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Speed Limit by State

Speed limits are important.

Not only because disobeying the speed limit can land you a traffic ticket, but also because speed limits have been implemented with driver safety in mind. The faster that you travel in a car, the less time you have to react. Additionally, as speed increases, your stopping distances become greater, giving you less chance to avoid a potential collision. Driving within the speed limit can help you stay safe on the road, and in the unfortunate event of a traffic collision, avoid major injury as well.

To ensure that you are obeying the law and driving at a reasonable and safe speed, it is important that you pay attention to the speed limit. On surface streets, speed limits can vary widely, from 15mph in school zones to 50mph on untraveled two-lane roads. On the highway, speed limits tend to vary less, but that doesn't mean that speed limits are universal. Each state sets its own speed limit, and even within a state, speed limits may change depending on how frequently traveled a particular stretch of road is. Know your speed limits to stay out of trouble!

Your State-by-State Guide to Speed Limits

It is important to remember that no speed limit is universal. Even if the speed limit sign indicates a limit of 70mph, that value may change if you are driving a commercial vehicle or if conditions make traveling at such a speed unsafe. That being said, the list below can be viewed as a general rule of thumb on max speed limits by state:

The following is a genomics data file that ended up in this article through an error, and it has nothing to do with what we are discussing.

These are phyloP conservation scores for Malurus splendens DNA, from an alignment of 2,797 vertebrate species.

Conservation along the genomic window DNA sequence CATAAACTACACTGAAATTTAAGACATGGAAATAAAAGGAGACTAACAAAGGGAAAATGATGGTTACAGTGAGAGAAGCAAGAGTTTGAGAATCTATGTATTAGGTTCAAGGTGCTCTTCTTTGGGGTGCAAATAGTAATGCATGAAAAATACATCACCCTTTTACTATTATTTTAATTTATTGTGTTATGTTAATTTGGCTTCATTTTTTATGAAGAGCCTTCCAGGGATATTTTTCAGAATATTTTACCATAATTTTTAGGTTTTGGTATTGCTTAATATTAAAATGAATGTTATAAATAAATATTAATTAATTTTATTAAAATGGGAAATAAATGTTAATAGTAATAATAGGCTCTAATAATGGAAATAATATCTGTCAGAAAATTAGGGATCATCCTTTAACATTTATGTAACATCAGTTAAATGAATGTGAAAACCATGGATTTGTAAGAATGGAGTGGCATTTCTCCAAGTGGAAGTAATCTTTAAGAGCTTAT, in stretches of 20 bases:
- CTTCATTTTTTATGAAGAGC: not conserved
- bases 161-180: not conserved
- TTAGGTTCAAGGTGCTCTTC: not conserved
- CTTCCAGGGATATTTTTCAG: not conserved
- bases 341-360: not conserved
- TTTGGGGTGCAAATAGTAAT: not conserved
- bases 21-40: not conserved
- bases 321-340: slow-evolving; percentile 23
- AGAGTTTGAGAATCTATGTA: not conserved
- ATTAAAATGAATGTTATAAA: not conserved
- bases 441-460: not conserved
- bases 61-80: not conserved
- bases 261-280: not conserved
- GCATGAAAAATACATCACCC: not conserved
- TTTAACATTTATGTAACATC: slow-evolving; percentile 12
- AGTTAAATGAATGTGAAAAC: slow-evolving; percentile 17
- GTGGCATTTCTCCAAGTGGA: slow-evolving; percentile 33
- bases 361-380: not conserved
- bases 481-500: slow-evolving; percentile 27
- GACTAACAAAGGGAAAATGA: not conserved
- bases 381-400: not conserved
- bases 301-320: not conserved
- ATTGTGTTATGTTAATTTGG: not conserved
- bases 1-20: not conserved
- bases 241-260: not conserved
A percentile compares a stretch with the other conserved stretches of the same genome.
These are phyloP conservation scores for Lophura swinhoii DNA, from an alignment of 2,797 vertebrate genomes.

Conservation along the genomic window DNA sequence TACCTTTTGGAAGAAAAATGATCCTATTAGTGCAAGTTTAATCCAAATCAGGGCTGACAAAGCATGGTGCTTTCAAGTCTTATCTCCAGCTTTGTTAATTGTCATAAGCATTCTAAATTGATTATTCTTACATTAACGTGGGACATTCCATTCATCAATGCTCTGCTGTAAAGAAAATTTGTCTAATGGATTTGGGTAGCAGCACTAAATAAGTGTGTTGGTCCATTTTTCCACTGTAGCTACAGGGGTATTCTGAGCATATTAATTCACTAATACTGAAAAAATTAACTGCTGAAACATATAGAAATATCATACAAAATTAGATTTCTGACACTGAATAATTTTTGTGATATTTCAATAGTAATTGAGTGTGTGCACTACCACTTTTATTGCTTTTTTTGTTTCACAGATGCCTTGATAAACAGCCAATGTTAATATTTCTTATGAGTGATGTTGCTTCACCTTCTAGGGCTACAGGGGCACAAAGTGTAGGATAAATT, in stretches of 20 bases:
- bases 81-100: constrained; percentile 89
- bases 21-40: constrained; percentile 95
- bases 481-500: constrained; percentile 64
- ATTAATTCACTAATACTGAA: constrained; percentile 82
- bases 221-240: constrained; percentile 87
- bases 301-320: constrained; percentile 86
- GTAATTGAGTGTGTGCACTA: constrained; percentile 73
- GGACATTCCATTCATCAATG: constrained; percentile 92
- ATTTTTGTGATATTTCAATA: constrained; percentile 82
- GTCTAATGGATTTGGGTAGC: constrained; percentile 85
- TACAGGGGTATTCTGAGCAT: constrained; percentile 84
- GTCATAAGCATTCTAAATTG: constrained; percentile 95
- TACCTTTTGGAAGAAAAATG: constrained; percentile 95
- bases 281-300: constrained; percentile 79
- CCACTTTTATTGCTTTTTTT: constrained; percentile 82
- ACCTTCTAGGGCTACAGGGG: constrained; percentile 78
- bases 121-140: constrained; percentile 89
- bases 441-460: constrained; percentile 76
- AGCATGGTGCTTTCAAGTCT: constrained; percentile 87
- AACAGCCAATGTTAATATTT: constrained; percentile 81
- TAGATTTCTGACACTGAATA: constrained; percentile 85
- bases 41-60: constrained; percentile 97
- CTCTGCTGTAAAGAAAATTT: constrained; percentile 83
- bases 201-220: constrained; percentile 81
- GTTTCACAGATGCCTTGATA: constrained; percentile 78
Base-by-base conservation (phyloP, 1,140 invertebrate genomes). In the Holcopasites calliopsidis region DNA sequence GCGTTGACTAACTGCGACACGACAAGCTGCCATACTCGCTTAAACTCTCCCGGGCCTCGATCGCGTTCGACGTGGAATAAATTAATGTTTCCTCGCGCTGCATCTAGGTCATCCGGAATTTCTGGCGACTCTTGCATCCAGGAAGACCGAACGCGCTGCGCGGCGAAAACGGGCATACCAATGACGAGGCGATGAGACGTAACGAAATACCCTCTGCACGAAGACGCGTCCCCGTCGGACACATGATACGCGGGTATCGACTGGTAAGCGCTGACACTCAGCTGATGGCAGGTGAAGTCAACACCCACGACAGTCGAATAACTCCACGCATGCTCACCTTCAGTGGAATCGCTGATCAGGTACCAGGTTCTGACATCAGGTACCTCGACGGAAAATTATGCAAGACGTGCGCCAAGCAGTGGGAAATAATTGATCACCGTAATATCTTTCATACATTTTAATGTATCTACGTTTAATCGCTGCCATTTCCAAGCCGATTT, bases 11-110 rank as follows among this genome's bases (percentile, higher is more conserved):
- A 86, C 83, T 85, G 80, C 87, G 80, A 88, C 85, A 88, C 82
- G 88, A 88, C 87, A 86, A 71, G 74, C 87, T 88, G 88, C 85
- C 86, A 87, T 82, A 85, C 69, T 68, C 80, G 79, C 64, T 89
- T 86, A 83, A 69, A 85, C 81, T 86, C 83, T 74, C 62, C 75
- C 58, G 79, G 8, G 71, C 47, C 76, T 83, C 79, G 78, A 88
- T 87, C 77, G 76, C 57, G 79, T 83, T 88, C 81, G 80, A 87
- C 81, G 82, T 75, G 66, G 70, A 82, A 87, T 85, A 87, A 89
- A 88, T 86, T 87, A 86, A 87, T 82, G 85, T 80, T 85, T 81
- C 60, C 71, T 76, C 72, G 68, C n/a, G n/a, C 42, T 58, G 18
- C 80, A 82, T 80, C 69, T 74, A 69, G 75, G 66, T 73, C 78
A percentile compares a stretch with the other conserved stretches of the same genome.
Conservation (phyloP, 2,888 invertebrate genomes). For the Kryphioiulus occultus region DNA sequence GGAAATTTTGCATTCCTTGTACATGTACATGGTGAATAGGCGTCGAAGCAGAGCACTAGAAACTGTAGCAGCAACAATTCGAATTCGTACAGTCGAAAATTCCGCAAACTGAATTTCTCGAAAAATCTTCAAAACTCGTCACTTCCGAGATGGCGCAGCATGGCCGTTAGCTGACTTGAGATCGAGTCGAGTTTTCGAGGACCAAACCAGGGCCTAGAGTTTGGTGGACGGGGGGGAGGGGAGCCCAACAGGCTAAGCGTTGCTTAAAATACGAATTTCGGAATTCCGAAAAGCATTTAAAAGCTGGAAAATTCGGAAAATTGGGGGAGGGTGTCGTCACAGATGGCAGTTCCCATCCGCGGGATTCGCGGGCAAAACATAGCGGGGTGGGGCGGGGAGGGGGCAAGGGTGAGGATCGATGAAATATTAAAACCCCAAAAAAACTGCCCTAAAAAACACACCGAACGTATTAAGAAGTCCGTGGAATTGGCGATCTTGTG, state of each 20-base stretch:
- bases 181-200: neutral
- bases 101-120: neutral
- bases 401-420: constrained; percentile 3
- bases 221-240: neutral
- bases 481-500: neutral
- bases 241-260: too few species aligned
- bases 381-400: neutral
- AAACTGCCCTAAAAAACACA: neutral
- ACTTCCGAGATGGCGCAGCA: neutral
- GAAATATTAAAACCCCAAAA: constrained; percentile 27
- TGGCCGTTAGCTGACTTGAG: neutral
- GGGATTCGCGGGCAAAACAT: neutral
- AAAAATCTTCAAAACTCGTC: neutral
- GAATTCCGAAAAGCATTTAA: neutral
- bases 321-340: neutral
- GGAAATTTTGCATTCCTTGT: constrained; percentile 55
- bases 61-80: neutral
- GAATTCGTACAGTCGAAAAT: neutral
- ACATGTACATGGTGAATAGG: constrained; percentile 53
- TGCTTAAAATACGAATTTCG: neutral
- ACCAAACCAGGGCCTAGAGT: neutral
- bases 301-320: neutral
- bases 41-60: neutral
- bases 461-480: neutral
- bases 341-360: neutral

• Alabama – 70mph
  • Alaska – 65mph
  • Arizona – 75mph
  • Arkansas – 70mph
  • California – 70mph
  • Colorado – 75mph
  • Connecticut – 65mph
  • Delaware – 65mph
  • Florida – 70mph
  • Georgia – 70mph
  • Hawaii – 60mph
  • Idaho – 75mph
  • Indiana – 70mph
  • Iowa – 70mph
  • Kansas – 75mph
  • Kentucky – 70mph
  • Louisiana – 75mph
  • Maine – 75mph
  • Maryland – 65mph
  • Massachusetts – 65mph
  • Michigan – 70mph
  • Minnesota – 70mph
  • Mississippi – 70mph
  • Missouri – 70mph
  • Montana – 75mph
  • Nebraska – 75mph
  • Nevada – 75mph
  • New Hampshire – 65mph
  • New Jersey – 65mph
  • New Mexico – 75mph
  • New York – 65mph
  • North Carolina – 70mph
  • North Dakota – 75mph
  • Ohio – 70mph
  • Oklahoma – 75mph
  • Oregon – 65mph
  • Pennsylvania – 65mph
  • Rhode Island – 65mph
  • South Carolina – 70mph
  • South Dakota – 75mph
  • Tennessee – 70mph
  • Texas – 65-85mph (county-specific)
  • Texas – 75mph
  • Utah – 80mph
  • Vermont – 70mph
  • Virginia – 70mph
  • Washington – 70mph
  • West Virginia – 70mph
  • Wisconsin – 65mph
  • Wyoming – 75mph

If you are planning a cross-country road trip, this guide can help you prepare yourself for the different speed limits that you might come across. Remember, always obey the speed limit and other traffic laws – it could save your life!

Speed limit by state

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